Speaker of the House of Representatives, Mr Femi Gbajiabiamila, spoke the mind of many Nigerians when he said last week that the ninth assembly would give priority to the passage of the PIGB so as to consolidate and reposition the oil and gas industry for the benefit of all Nigerians.
The PIGB, which was first introduced as the Petroleum Industry Bill (PIB), was conceived over 15 years ago. The PIGB is expected to birth an efficient and effective governing system with clear roles for the petroleum industry. It is also expected to facilitate and promote accountability in the administration of petroleum resources in the country. With the PIGB would come the establishment of the Nigerian Petroleum Regulatory Commission (NPRC), which would serve as the regulatory body for the nations oil and gas industry. The import of this is that the Department of Petroleum Resources (DPR) and the Petroleum Products Price Regulatory Agency (PPPRA) would be scrapped as their functions would be taken over by the NPRC.
The PIGB was first passed by the Senate in 2017 with the House of Representatives following in tow shortly after. The harmonized positions of the two chambers formed the bill that was presented to President Muhammadu Buhari for assent in 2018. However, the president withheld assent because, according to him, the bill would deprive the three tiers of government of revenue. The president said the NPRC would be controlling so much money that it would deprive the states and the local governments of revenue.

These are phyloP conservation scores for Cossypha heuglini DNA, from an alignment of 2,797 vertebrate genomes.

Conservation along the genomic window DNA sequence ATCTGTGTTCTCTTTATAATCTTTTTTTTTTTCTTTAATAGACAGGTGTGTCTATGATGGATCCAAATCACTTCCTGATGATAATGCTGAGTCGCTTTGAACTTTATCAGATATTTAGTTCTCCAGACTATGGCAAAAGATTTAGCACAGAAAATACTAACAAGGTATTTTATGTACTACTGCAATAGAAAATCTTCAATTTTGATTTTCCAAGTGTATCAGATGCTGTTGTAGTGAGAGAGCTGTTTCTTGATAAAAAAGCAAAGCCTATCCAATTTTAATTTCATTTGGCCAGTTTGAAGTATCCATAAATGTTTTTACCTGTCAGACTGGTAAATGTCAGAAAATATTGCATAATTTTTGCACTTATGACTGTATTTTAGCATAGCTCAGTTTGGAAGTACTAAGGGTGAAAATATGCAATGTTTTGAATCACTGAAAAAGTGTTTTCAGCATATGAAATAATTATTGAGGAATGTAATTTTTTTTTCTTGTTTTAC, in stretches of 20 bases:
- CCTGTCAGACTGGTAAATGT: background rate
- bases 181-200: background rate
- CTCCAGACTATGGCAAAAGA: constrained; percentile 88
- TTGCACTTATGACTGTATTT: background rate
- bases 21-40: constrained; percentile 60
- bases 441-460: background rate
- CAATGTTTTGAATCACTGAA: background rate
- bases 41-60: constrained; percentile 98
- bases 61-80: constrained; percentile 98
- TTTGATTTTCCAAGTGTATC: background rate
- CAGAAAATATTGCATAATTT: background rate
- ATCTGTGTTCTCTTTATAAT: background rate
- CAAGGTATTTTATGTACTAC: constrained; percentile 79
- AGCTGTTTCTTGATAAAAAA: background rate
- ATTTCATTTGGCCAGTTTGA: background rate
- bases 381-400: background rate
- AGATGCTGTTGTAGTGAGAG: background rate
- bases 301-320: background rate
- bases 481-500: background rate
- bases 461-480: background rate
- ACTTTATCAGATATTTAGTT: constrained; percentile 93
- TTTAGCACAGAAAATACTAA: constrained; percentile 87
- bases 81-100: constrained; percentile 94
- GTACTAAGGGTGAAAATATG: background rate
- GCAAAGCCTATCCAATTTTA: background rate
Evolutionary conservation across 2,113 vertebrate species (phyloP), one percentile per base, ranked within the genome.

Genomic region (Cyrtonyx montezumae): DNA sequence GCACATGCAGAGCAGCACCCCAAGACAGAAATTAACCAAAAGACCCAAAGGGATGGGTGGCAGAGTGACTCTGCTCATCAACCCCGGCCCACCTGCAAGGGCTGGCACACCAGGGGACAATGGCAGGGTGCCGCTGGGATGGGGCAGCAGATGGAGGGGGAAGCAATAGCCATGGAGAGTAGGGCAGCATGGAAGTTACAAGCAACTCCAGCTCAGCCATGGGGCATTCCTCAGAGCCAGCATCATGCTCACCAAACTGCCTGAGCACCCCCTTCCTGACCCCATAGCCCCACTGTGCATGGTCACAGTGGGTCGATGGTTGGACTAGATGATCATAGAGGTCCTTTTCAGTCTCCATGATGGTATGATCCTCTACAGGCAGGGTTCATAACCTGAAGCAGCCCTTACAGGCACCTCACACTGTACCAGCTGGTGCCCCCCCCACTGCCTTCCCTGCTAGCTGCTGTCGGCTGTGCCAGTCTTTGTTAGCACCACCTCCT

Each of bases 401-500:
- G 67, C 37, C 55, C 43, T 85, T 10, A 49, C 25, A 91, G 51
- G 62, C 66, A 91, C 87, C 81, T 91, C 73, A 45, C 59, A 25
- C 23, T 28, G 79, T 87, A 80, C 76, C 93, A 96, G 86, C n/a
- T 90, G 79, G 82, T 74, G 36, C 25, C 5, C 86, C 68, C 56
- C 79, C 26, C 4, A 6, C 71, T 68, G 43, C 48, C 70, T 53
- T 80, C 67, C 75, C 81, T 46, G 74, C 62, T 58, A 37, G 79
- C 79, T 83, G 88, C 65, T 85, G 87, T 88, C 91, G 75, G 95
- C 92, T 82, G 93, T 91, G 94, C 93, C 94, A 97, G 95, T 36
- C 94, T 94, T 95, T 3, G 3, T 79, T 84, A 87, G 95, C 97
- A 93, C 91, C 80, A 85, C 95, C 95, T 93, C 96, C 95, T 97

However, many Nigerians are of the view that the new GMD should champion the signing of the PIGB.
According to Okeke, The PIGB is quite important to position the country to immensely benefit from the industry. The major challenge of the industry is opaqueness and this is principally due to the fact that NNPC, which performs the functions of a regulator, is also a player in the industry. If Mr Kyari means well for the industry, it is best that he pursues the passing of the PIGB with vigour.
Speaking in a similar vein, Prof Ilebare said the new GMD should lend support to industry reform.
He added, The new GMD must put his weight behind the reform efforts and not be an impediment to it. A quick passage of the PIGB is in his interest. He needs a technical board to deliver dividends to his stakeholders. He needs funding autonomy to be a national oil company that compares with its peers. A political board with a minister as the chairman continues to leave much to be desired, in my opinion.
Okeke also noted that the GMD should endeavour to achieve the daily oil production target of 2.3million barrels so as to make the governments revenue target realistic.
For a while, the country has had the challenge of funding its budget. Almost every year since this administration came on stream, the government borrowed more than it had planned. This is because most of the time the oil production target is not achieved due to a number of factors. The new GMD would do well to ensure that every hindrance to achieving the target is removed with a view to halting the incessant borrowing by the government to fund budgets.
Speaking about the capacity of the new GMD, Professor Ilebare said, That his management team is capable is not an issue. They are mostly inbreed and I hasten to speculate that empirical evidence suggests that inbreed NNPC management teams have done far better than those invited from outside, Marino, Adams, Obaseki, Kupolokun, and Baru are classical examples. I have worked and interacted with the majority of the new team and I wish them very well with the hope that they will work as a team.